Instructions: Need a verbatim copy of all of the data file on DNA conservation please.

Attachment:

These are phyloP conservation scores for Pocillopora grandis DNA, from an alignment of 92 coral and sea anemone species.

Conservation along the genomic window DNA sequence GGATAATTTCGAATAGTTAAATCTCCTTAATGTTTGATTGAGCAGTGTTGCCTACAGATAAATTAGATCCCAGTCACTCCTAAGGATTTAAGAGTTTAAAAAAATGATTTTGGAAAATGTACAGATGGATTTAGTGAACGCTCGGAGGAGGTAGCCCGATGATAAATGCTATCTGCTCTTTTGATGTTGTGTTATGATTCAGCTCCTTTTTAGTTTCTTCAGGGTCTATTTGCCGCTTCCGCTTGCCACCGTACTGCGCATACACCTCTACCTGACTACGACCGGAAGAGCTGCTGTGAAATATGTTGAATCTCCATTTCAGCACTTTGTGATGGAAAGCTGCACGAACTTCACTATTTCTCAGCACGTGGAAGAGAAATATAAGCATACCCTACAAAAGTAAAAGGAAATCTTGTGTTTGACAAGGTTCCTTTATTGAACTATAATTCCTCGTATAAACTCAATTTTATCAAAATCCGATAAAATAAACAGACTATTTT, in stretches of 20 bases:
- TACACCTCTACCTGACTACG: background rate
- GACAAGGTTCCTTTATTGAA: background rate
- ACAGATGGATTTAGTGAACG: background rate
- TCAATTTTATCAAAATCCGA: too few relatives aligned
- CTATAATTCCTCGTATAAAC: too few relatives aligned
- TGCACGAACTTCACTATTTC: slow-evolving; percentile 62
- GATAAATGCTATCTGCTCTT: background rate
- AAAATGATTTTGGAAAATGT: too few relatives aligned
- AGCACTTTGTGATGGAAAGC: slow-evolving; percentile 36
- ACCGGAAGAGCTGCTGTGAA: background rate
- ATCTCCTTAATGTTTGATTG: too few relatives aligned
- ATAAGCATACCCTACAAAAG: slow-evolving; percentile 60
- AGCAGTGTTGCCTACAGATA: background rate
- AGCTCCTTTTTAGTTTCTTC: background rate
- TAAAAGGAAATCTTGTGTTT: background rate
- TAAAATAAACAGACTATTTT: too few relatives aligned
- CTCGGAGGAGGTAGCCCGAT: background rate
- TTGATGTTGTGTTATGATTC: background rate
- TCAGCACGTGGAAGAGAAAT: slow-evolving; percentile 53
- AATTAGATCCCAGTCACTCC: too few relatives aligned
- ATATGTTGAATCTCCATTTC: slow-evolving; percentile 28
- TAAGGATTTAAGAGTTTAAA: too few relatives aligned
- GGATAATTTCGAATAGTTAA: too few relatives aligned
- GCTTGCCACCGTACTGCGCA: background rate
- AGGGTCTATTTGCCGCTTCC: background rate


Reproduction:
These are phyloP conservation scores for Pocillopora grandis DNA, from an alignment of 92 coral and sea anemone species.

Conservation along the genomic window DNA sequence GGATAATTTCGAATAGTTAAATCTCCTTAATGTTTGATTGAGCAGTGTTGCCTACAGATAAATTAGATCCCAGTCACTCCTAAGGATTTAAGAGTTTAAAAAAATGATTTTGGAAAATGTACAGATGGATTTAGTGAACGCTCGGAGGAGGTAGCCCGATGATAAATGCTATCTGCTCTTTTGATGTTGTGTTATGATTCAGCTCCTTTTTAGTTTCTTCAGGGTCTATTTGCCGCTTCCGCTTGCCACCGTACTGCGCATACACCTCTACCTGACTACGACCGGAAGAGCTGCTGTGAAATATGTTGAATCTCCATTTCAGCACTTTGTGATGGAAAGCTGCACGAACTTCACTATTTCTCAGCACGTGGAAGAGAAATATAAGCATACCCTACAAAAGTAAAAGGAAATCTTGTGTTTGACAAGGTTCCTTTATTGAACTATAATTCCTCGTATAAACTCAATTTTATCAAAATCCGATAAAATAAACAGACTATTTT, in stretches of 20 bases:
- TACACCTCTACCTGACTACG: background rate
- GACAAGGTTCCTTTATTGAA: background rate
- ACAGATGGATTTAGTGAACG: background rate
- TCAATTTTATCAAAATCCGA: too few relatives aligned
- CTATAATTCCTCGTATAAAC: too few relatives aligned
- TGCACGAACTTCACTATTTC: slow-evolving; percentile 62
- GATAAATGCTATCTGCTCTT: background rate
- AAAATGATTTTGGAAAATGT: too few relatives aligned
- AGCACTTTGTGATGGAAAGC: slow-evolving; percentile 36
- ACCGGAAGAGCTGCTGTGAA: background rate
- ATCTCCTTAATGTTTGATTG: too few relatives aligned
- ATAAGCATACCCTACAAAAG: slow-evolving; percentile 60
- AGCAGTGTTGCCTACAGATA: background rate
- AGCTCCTTTTTAGTTTCTTC: background rate
- TAAAAGGAAATCTTGTGTTT: background rate
- TAAAATAAACAGACTATTTT: too few relatives aligned
- CTCGGAGGAGGTAGCCCGAT: background rate
- TTGATGTTGTGTTATGATTC: background rate
- TCAGCACGTGGAAGAGAAAT: slow-evolving; percentile 53
- AATTAGATCCCAGTCACTCC: too few relatives aligned
- ATATGTTGAATCTCCATTTC: slow-evolving; percentile 28
- TAAGGATTTAAGAGTTTAAA: too few relatives aligned
- GGATAATTTCGAATAGTTAA: too few relatives aligned
- GCTTGCCACCGTACTGCGCA: background rate
- AGGGTCTATTTGCCGCTTCC: background rate